I was first to find her body. I had just walked through an open sliding glass door leading into the backyard of a small two bedroom bungalow in Santa Rosa, California.
I was only 19 years old.
I’d just finished the Fire Academy and was volunteering at a small firehouse two miles south of town. I can’t remember what the call was or why we were the first to arrive. I just remember walking down those back steps into a little covered patio and seeing a woman, maybe in her early 60s, sitting in a chair, slumped over. She had a pool of blood surrounding her white tennis shoes and a small revolver laid just beyond her hand on the ground.
I hadn’t seen real death up close before, and I didn’t know what to do. I was shocked and scared, but more than anything, I was overcome with sadness. I walked back into the house and started looking around at her furnishings. I noticed the dishes in the sink, the books on the shelves and the pictures on her walls. I was trying to get a sense of who she was and why this had happened.
The most vivid memory of that day almost 30 years later was not the body, or the blood or the gun. What still stands out most was the drive back to the firehouse.
Sitting in the engine looking out the window as we drove, I realized the world and everyone in it didn’t skip a beat. I watched a man wheeling his trash to the curb, a lady mowing her lawn, and a police car half concealed at the corner trying to punish someone for driving 35mph in a 25mph zone.
What was wrong with everyone? Didn’t they know what just happened? How can the world keep turning as if nothing important or tragic had taken place?
A few things happened that day.
[One] – I realized how insignificant our individual lives are in the grand scheme of things. The universe doesn’t give a shit. It doesn’t hate us, but it doesn’t love us either. The sun will rise and set tomorrow regardless of whether we’re here to see it or not.
[Two] – Almost no one, including myself, lives with the complete acceptance of how temporary our lives are. Life itself is a terminal disease. We begin dying the day we’re born, and the outcome is inevitable. Some of us have more time than others, but no one escapes the reality of death.
Denial is everywhere; at times it can be ridiculous and annoying. I don’t believe in having some depressed hand-wringing contest about how we’re all going to die every day, but I do believe if we lived each day acknowledging what a gift being alive is, we would make better decisions about how we spend our time and how we treat each other.
Last week I was inspired by Gary Vaynerchuk to do a personal audit of my strengths and weaknesses. Reaching out to my inner circle of friends and family I asked for brutally honest feedback of how they see me. I want to make sure I’m not lying to myself so I can best focus my efforts on my strengths.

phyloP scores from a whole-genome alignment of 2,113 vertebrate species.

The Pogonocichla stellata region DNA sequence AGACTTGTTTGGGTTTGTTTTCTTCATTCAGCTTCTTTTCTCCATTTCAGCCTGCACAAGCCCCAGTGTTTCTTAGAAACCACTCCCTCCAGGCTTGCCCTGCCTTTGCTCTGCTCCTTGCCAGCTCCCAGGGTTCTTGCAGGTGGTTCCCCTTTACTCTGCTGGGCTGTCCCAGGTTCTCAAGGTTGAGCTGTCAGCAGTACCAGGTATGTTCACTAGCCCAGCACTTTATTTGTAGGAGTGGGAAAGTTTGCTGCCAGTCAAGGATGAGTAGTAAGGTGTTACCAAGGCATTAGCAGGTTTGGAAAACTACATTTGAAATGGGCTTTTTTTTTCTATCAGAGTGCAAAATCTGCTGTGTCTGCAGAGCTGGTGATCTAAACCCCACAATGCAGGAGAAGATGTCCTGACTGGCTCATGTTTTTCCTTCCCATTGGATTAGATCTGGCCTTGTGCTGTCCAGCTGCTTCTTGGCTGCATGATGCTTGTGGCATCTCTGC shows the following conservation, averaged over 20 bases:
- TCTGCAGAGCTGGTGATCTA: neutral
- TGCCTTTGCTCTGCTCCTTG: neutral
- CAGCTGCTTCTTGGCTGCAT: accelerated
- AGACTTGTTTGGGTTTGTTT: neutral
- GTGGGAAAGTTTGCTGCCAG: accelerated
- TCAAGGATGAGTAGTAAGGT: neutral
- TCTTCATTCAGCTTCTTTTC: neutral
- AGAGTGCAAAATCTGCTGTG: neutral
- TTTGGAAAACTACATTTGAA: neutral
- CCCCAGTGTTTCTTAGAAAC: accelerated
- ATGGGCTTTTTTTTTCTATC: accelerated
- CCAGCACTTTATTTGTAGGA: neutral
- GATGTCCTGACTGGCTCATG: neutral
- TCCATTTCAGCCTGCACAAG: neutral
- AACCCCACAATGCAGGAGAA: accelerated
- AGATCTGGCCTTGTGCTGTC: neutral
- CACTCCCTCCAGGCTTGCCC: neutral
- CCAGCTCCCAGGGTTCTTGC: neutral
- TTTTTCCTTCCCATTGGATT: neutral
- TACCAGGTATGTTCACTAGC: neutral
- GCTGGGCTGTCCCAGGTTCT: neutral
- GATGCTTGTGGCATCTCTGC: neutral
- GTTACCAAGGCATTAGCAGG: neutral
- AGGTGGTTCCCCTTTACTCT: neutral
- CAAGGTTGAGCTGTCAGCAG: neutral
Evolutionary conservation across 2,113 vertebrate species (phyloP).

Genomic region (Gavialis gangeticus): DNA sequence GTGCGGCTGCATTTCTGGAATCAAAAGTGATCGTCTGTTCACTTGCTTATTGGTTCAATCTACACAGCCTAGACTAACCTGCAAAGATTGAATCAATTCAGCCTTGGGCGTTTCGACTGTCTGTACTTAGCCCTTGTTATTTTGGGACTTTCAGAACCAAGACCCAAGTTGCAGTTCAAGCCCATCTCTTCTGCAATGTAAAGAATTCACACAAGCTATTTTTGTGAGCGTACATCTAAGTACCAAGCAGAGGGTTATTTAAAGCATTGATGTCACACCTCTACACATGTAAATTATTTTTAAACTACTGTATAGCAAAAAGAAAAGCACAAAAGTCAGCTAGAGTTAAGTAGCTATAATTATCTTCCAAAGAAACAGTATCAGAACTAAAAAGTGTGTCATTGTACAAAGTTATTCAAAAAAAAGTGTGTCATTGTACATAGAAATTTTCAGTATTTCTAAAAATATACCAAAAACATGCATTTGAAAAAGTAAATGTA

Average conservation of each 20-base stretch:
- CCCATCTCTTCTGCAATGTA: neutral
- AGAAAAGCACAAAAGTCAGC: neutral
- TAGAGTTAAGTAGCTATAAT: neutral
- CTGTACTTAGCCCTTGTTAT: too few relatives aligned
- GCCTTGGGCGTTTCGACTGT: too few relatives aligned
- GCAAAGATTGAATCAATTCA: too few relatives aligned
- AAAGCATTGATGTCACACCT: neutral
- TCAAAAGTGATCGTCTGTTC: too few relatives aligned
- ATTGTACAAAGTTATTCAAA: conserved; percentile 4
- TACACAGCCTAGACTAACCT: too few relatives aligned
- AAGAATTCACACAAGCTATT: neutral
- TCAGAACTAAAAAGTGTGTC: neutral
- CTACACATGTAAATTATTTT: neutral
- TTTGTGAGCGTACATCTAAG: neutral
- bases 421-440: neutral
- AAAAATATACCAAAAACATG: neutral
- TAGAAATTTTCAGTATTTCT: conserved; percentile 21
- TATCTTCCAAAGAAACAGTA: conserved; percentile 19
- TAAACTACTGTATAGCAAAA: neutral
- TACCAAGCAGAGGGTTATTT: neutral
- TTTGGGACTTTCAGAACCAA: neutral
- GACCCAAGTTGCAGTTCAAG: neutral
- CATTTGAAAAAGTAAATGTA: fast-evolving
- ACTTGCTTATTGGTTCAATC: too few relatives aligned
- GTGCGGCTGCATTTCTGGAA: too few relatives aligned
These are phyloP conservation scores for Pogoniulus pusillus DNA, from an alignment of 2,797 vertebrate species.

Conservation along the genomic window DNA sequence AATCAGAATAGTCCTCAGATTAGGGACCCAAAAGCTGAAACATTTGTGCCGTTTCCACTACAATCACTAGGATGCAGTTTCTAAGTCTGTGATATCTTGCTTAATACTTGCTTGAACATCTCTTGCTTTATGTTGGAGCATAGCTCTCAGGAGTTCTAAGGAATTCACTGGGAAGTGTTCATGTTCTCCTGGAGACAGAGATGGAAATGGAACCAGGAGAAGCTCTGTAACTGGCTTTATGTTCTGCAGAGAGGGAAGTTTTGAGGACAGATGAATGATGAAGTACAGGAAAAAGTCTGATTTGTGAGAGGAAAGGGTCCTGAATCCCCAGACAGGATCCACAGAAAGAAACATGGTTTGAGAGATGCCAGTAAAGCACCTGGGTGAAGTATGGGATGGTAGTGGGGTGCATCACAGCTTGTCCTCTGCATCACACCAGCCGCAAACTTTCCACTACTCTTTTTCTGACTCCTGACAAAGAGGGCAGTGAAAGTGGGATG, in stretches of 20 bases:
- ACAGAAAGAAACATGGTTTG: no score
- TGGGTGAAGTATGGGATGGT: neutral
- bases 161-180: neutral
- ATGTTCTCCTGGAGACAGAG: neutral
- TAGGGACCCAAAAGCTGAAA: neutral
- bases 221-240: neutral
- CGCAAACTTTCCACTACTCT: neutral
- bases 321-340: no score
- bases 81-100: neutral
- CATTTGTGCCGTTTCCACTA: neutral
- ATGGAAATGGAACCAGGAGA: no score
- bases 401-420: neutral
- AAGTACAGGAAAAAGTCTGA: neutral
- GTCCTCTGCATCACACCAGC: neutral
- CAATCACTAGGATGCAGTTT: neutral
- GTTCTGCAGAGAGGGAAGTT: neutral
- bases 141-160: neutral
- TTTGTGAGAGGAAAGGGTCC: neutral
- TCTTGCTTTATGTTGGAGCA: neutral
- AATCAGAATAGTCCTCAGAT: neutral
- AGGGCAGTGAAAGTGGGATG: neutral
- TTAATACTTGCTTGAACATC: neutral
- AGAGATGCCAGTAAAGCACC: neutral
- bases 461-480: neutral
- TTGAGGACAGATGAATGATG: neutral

I received a consistent piece of feedback from every single person. They all said I have a short fuse with people and have a low tolerance for complaining.
As I thought about why I have such a short fuse with others, memories of this suicide flooded my mind. This particular character trait, good or bad is no doubt tied to that very day 30 years ago when I walked into that backyard and felt death for the first time.
Watching people get upset because their marble counter-top has been delayed for two weeks, or seeing someone write a letter to the editor of my local paper because they don’t think the kale in the organic section of Whole Foods is really organic makes me question humanity.
I’m as guilty as anyone and can easily let my shallow day-to-day reality of life grow into full blown mental emergencies. When I sink to this level of living, I find myself giving precious energy to mind-made catastrophes.
The only thing that really matters in life is the quality of our personal relationships. With that said, yes, I do live in the real world and money, and things can make life fun and enjoyable.
But in the end, our money and possessions won’t detour us from grabbing a little metal chair in our backyard and sitting down with a revolver. But just one intimate relationship may keep us from feeling alone and from pulling that trigger.
I’m probably not going to stop telling people I don’t give a shit about how hot it is, or when the drought will end or the price of gas. This blip of a second on the universal clock we call life will be gone in a flash, and with it will go all of the unnecessary worry and guilt we love to hold on to and eagerly share with everyone around us.
I make better choices, live more enjoyable days and am much closer to the best version of myself when I stop what I’m wrapped up in, and a few times a day simply acknowledge I’m still breathing. This takes work, and I’m trying to get better, but this is my goal everyday.
Humans need relationship; that’s how we’re designed. I need to work harder at creating and nurturing quality relationships in my life, because who knows, by doing so I may just be the person that helps a friend pick up her phone instead of her revolver.